Book Review: The Peripheral by William Gibson

The Peripheral Book Cover The Peripheral
William Gibson
Science Fiction / Fantasy
Putnam Adult
October 28, 2014
Prix Aurora Award reader's package

Depending on her veteran brother's benefits in a city where jobs outside the drug trade are rare, Flynne assists her brother's latest beta-test tech assignment only to uncover an elaborate murder scheme. By the best-selling author of Zero History. 100,000 first printing.

Yes, yes, the Prix Aurora Awards are long over by now, but I wanted to still put up my review of William Gibson’s The Peripheral. It’s taken me a while to be able to sort out my thoughts on the book.

What is the outstanding “trend” in the book? (ie: outer space, aliens, dragons, elves, parallel worlds, etc):
I would say that parallel worlds sums this one up.

Is there a Message?:
Not really, I don’t think. It didn’t clobber me over the head with anything. If the message was that being poor sucks, well, we all know that’s true.

Any other genres incorporated into the book? Was it done well?:
This one seems to be straight-up science fiction/fantasy. Once I knew what was going on, it worked really well.

Is the “trend” realistic?:
Kinda? Will explain down below.

Was the book easy to get into?:
Oh hell no. I actually needed a glossary to finally understand what the hell I was trying to wrap my brain around.

Did you have to do any homework (pre-reading) to really understand the book?:
No previous books set in this world, no. At least, that I know of.

Was the world believeable?:
Once I figured out what I was reading? Possibly? The best way to describe how the worlds worked is to say that it’s like one future has the ability to play with alternate dimensions of the past the way that some of us play The Sims. The overarching plot after that (character sees a crime committed and has to provide evidence) is just gravy.

Were the characters believable?:
Yes. The characters were all very well realized. It’s one of Gibson’s main talents. Once you figure out which world you’re in and the world-building that surrounds it, the characters themselves are a treat.

What “problems” did you have with the book?:
There was a lot of slang. A lot of slang. Parts of the story are set in a world not too far ahead of us, and another that’s a few decades ahead of that. Apparently a lot changes in between those times, which made it hard for me to read the book without some form of translation.  So I looked up a helpful glossary online that told me what things meant without spoiling the story. Problem solved.

Actually, the site that I’ve linked as the glossary pretty well sums up my issues with the book right in the introduction. I was confused to the point that I almost put the book down a few times…and having that one or two extra bits of explanation really helped me to relax and enjoy it.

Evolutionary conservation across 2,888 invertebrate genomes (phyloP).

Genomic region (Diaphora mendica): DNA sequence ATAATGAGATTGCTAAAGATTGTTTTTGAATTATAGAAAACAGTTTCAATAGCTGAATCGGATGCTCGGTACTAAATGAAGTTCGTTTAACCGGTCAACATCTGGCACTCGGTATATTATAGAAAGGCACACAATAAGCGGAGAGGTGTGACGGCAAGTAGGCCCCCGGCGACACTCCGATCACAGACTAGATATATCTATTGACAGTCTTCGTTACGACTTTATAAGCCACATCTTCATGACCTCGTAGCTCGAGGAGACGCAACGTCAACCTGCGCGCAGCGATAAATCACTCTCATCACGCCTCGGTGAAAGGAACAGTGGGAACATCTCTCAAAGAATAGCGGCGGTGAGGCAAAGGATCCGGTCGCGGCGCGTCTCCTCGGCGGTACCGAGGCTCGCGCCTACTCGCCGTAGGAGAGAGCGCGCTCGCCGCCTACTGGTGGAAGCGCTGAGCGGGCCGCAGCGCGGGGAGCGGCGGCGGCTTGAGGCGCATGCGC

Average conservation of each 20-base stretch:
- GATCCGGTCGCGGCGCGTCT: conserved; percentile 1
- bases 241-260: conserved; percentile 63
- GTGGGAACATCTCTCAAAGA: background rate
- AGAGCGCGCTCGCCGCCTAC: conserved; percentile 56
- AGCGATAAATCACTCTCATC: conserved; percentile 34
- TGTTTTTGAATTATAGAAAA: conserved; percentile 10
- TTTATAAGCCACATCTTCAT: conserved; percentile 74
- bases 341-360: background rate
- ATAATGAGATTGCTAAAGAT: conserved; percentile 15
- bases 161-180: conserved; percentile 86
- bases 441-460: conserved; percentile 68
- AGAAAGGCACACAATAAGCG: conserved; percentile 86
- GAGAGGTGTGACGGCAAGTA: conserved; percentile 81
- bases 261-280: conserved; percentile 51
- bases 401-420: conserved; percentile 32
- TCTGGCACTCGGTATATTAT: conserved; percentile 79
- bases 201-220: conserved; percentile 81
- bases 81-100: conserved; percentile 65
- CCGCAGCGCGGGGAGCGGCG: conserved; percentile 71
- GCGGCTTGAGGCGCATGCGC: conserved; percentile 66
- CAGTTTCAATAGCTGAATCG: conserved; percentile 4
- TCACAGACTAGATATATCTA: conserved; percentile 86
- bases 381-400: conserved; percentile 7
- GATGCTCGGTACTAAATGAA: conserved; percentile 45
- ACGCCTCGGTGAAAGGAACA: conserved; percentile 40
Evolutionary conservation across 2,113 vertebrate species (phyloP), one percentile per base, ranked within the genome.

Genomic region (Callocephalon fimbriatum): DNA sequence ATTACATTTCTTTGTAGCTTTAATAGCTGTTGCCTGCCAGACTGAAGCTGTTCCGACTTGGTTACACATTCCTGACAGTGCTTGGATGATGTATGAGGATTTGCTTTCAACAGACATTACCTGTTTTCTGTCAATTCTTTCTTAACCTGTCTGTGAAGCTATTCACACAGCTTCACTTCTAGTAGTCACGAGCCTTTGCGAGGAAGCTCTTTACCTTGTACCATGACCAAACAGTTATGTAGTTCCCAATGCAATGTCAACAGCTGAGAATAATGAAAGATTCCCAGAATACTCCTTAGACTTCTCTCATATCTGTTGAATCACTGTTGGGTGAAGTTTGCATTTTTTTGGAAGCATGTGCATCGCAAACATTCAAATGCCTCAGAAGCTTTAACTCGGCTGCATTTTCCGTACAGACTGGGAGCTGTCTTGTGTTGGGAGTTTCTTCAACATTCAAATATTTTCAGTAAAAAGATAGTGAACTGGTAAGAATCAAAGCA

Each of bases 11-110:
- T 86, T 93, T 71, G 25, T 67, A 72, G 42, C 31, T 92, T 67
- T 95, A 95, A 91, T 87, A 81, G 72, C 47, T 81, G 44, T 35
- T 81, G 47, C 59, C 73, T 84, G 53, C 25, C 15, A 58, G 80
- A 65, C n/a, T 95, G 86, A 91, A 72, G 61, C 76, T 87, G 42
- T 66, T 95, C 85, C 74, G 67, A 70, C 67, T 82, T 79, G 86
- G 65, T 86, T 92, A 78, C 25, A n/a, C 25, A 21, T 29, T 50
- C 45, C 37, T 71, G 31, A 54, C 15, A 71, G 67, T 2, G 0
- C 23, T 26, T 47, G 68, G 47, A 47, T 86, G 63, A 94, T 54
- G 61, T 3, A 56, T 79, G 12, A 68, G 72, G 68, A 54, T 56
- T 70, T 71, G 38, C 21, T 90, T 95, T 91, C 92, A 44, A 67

What did you like about the book?:
Once I understood what I was reading, I really did enjoy the story. As mentioned, it was a standard “protect the witness” plot, but with some really interesting twists. It also didn’t end the way that I thought it would…the few Gibson books I’ve read have had some really grim endings, and this one was surprisingly upbeat.

Last Thoughts:
Reading comprehension has never been a problem for me before this point. To be honest, Peter Watts’ books operate on a level that I have difficulty grasping. This one was worse. I’ve waded through medical journal text that was easier to understand. To be honest, I felt downright stupid for the first quarter to half of the book before I found the glossary and the little lightbulb went on. I really don’t like feeling that way, particularly when reading a book by an author that I admire. Some like the discovery that comes from being in the dark…I just felt like I was obviously too dim to understand what I was reading — which was a rather glum thought, and before finding the glossary, had me wishing I’d bought the  hardcover* so I could pitch it across the room with a satisfying thud.

I was very happy to find out that the fault really wasn’t with me, but the fact that Gibson seems to have gone out of his way to obscure the story. I suppose I might have been a little more good-natured about the whole thing if I hadn’t been on a very tight reading schedule at the time.

Do I recommend it?  Oh most definitely yes!  The story, once you get past the stumbling points, is wonderful. If you need the glossary, here it is again. My suggestion is the same as the glossary authors – don’t read it unless you find you need it. It’s very possible you’ll click with the story a lot sooner than I did.


* I’m still going to buy the book, though. It’s actually a really good story, so it will be going into The Library.